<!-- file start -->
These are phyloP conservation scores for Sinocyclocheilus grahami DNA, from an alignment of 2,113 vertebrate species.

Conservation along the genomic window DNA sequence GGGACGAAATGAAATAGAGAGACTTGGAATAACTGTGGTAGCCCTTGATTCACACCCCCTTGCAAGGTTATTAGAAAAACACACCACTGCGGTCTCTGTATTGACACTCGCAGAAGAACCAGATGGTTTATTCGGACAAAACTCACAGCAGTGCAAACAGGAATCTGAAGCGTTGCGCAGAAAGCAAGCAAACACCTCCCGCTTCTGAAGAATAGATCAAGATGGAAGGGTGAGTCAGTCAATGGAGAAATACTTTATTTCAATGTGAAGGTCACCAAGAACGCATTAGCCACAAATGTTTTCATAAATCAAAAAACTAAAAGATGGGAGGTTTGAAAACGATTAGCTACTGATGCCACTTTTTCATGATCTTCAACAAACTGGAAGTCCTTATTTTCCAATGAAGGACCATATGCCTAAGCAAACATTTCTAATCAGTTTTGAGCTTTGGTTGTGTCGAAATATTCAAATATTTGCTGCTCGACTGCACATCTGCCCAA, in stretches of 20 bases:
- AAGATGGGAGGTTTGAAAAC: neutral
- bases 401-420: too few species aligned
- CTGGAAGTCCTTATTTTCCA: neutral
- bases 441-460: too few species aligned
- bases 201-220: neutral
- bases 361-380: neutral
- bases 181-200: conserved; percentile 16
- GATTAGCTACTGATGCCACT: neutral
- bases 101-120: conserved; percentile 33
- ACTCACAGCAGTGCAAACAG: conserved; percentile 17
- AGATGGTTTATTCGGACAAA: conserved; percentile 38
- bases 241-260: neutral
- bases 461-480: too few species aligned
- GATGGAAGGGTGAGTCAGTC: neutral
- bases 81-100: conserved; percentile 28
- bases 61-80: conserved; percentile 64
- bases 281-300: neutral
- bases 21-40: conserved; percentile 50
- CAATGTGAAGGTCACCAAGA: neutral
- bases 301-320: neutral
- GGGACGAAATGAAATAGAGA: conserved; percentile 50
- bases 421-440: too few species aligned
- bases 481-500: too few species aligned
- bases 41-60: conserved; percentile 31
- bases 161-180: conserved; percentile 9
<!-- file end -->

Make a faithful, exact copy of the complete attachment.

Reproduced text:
These are phyloP conservation scores for Sinocyclocheilus grahami DNA, from an alignment of 2,113 vertebrate species.

Conservation along the genomic window DNA sequence GGGACGAAATGAAATAGAGAGACTTGGAATAACTGTGGTAGCCCTTGATTCACACCCCCTTGCAAGGTTATTAGAAAAACACACCACTGCGGTCTCTGTATTGACACTCGCAGAAGAACCAGATGGTTTATTCGGACAAAACTCACAGCAGTGCAAACAGGAATCTGAAGCGTTGCGCAGAAAGCAAGCAAACACCTCCCGCTTCTGAAGAATAGATCAAGATGGAAGGGTGAGTCAGTCAATGGAGAAATACTTTATTTCAATGTGAAGGTCACCAAGAACGCATTAGCCACAAATGTTTTCATAAATCAAAAAACTAAAAGATGGGAGGTTTGAAAACGATTAGCTACTGATGCCACTTTTTCATGATCTTCAACAAACTGGAAGTCCTTATTTTCCAATGAAGGACCATATGCCTAAGCAAACATTTCTAATCAGTTTTGAGCTTTGGTTGTGTCGAAATATTCAAATATTTGCTGCTCGACTGCACATCTGCCCAA, in stretches of 20 bases:
- AAGATGGGAGGTTTGAAAAC: neutral
- bases 401-420: too few species aligned
- CTGGAAGTCCTTATTTTCCA: neutral
- bases 441-460: too few species aligned
- bases 201-220: neutral
- bases 361-380: neutral
- bases 181-200: conserved; percentile 16
- GATTAGCTACTGATGCCACT: neutral
- bases 101-120: conserved; percentile 33
- ACTCACAGCAGTGCAAACAG: conserved; percentile 17
- AGATGGTTTATTCGGACAAA: conserved; percentile 38
- bases 241-260: neutral
- bases 461-480: too few species aligned
- GATGGAAGGGTGAGTCAGTC: neutral
- bases 81-100: conserved; percentile 28
- bases 61-80: conserved; percentile 64
- bases 281-300: neutral
- bases 21-40: conserved; percentile 50
- CAATGTGAAGGTCACCAAGA: neutral
- bases 301-320: neutral
- GGGACGAAATGAAATAGAGA: conserved; percentile 50
- bases 421-440: too few species aligned
- bases 481-500: too few species aligned
- bases 41-60: conserved; percentile 31
- bases 161-180: conserved; percentile 9